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Showing Up


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Erin Wells, BSN, RN, CCTC, CPN
Northwestern Memorial Hospital
Chicago, IL, USA
Erin.Wells@nm.org



"Sometimes the bravest and most important thing you can do is just show up." - Brene Brown

In thinking about this month's edition, I must confess that I had a bit of writer's block and even thought about skipping out this time around. Given the fact that I have moved to a new city, started at a new institution, crossed the line into the world of adult healthcare and stepped into a manager role for the first time this summer, change might have been an easy target. My inspirational muse however was having none of it. As a huge fan of Brene Brown's work, I have read this quote about showing up more than once. When I came across it again on Friday, I took it as the universe giving me a nudge.

When interviewing people for any position in transplant, I always tell them this work is the rollercoaster ride of a lifetime and there is never a dull moment in transplant. Most of us could work around the clock and still never check off all of the boxes on our "to do" lists or ever completely tackle that perpetual someday pile on the corner of our desk. As a coordinator, my biggest end of day struggle always came back to, did I spend enough time in the right places? What if I spent a few more minutes with the patient and family in clinic who were struggling with waitlist fatigue or the newly transplanted teenager struggling with chest tube anxiety? Did I give enough time to the mother of a new referral on the phone whose world was turned upside down with the news that she would have to pick up and relocate her family's life for an indeterminate amount of time to undergo the rollercoaster of transplant? My end of day struggle has shifted with my new role, but I still have that same nagging feeling. The difference now is that instead of worrying about my patients and families, I worry about my team. Did I make sure and check in everyone today? Do they feel supported and valued? Are they getting out of here at a decent time and did they get enough sleep while they were on call? How can I help them from falling into some of those all too familiar traps I struggled with?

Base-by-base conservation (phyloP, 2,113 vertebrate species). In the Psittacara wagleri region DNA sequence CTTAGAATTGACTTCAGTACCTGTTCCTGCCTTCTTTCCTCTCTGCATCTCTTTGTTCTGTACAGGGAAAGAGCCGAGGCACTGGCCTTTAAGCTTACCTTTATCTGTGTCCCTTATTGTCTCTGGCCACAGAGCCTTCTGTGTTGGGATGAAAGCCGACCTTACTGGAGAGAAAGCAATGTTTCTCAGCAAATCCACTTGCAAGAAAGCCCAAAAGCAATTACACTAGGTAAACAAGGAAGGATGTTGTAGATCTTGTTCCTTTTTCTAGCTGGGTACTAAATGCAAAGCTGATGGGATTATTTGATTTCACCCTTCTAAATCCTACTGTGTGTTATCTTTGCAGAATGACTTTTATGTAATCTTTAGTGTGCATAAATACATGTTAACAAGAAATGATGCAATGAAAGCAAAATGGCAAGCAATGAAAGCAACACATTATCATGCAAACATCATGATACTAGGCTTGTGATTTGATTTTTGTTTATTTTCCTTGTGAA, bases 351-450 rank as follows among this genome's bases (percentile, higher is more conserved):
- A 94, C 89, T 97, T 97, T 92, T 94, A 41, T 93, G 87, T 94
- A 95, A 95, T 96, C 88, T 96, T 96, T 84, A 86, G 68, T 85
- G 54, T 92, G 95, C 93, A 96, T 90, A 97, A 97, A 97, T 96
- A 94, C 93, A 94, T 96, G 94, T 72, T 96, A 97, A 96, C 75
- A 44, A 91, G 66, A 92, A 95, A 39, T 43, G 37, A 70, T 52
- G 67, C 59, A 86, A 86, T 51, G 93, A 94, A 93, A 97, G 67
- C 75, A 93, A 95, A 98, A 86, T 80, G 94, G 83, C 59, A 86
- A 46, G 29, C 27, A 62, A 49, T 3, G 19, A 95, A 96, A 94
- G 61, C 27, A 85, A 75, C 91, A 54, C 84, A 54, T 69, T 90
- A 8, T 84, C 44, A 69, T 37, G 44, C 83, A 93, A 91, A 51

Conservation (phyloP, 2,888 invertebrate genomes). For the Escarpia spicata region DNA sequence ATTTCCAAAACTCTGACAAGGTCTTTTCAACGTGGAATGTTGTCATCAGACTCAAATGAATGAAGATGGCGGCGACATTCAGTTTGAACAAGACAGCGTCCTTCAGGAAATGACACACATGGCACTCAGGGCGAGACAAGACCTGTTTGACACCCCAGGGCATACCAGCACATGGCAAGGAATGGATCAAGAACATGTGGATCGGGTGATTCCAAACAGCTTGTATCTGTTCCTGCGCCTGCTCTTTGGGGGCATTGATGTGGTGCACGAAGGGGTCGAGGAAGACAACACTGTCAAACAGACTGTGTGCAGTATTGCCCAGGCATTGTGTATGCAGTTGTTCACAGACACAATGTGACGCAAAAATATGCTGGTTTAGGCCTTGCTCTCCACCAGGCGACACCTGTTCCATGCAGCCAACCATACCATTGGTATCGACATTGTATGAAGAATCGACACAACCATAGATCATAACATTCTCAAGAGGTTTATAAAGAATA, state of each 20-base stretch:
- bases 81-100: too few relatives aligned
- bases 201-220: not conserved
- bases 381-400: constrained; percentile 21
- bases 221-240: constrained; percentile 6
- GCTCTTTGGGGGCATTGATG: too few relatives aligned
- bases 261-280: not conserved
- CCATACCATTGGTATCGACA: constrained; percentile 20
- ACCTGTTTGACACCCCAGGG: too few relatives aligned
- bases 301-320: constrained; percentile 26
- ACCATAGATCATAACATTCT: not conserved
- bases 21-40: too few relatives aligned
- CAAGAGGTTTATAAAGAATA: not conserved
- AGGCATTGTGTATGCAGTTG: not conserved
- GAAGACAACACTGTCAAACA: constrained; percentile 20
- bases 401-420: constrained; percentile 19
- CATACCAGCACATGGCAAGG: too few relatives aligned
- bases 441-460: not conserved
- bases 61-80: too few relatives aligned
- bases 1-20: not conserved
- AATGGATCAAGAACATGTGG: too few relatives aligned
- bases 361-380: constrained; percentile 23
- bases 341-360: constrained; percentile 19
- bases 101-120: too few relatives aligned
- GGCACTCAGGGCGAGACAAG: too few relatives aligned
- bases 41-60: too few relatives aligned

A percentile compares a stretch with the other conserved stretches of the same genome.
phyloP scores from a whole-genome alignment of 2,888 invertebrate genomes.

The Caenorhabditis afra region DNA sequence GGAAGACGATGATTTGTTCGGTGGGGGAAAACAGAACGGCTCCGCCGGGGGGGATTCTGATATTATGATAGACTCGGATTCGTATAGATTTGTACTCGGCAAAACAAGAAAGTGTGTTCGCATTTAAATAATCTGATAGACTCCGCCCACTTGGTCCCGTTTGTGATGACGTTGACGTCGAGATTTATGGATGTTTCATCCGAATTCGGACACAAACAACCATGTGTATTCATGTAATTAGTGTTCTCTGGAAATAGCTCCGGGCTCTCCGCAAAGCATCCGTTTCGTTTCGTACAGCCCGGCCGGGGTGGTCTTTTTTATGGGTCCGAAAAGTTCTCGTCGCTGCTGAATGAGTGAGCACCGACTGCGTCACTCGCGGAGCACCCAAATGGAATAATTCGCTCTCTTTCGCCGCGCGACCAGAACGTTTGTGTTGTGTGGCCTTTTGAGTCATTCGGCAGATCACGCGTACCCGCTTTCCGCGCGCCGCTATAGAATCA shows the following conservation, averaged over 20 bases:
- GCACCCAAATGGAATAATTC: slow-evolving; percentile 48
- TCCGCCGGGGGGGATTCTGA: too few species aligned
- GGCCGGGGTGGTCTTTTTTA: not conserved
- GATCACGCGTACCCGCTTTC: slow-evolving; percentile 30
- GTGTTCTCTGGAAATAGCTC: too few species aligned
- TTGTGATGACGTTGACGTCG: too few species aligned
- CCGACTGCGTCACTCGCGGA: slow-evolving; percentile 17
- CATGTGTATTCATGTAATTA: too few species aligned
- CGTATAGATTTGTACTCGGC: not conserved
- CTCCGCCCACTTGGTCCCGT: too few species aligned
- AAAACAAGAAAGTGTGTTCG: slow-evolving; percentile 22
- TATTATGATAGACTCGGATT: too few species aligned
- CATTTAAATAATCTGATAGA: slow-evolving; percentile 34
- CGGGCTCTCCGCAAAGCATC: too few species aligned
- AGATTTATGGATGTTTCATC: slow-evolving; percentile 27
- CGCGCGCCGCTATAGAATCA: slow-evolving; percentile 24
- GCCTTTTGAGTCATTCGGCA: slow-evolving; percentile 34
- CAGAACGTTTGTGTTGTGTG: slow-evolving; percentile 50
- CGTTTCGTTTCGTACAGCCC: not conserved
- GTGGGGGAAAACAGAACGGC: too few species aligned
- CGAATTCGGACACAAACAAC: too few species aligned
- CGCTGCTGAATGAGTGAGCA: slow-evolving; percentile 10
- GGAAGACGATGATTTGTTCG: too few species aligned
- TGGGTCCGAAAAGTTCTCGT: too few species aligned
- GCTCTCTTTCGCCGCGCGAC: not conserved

What I try to always remember, and now stress to my team, is that sometimes the bravest and most important thing you really can do is to show up each and every day. No news to anyone reading this, but transplant is not for the faint of heart. It demands an unyielding level of time, brain space, energy and emotional reserve to do this work day in and day out. The reality is sometimes all we can do is show up. There's no guide book for what to say to a parent of a dying child, a teenager in rejection or a staff member losing the war to finding balance in their life. I don't always have sage advice and sometimes have no idea what to say at all, but I do my hardest to show up and be present. Some days it feels like I spend my entire day in meetings, putting out fires and getting nothing accomplished, but I just keep hitting the reset button and showing up.

So here's my two cents advice portion of this article. When you have no idea where to start or what to do, start with showing up. You can't connect with patients and families if you don't show up and you'll never fully appreciate all the transplant roller coaster ride has to offer if you don't learn to connect. ■

Disclosure Statement: The author has no conflicts of interest to disclose.




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